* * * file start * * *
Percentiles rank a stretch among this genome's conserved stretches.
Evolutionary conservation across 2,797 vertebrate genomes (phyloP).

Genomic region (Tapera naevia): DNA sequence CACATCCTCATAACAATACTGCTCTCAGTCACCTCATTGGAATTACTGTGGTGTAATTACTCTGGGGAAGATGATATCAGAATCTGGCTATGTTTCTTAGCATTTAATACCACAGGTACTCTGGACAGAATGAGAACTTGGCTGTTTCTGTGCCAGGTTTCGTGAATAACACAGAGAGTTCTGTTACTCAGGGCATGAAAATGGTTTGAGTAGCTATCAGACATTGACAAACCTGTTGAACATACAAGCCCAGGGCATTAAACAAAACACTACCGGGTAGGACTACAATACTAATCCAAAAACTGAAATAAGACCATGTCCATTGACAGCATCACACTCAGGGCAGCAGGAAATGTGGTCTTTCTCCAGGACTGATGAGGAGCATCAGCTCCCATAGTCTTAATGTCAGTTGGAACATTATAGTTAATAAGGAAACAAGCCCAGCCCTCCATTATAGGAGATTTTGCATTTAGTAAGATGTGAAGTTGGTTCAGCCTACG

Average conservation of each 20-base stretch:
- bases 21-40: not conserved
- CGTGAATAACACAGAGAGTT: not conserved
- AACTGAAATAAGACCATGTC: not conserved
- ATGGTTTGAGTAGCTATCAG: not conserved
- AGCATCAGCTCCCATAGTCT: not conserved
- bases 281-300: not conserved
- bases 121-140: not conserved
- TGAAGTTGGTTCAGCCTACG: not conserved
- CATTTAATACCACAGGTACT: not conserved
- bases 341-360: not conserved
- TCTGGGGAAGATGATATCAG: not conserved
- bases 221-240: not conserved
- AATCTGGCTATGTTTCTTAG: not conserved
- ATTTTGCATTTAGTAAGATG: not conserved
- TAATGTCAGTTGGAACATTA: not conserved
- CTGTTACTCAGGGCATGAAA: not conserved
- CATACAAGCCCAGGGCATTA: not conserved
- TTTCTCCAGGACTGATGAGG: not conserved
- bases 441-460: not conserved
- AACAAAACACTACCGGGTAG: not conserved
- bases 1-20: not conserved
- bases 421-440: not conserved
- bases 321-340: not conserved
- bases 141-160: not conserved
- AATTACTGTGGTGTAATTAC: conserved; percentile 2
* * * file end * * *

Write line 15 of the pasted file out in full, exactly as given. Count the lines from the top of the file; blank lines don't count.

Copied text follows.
- TCTGGGGAAGATGATATCAG: not conserved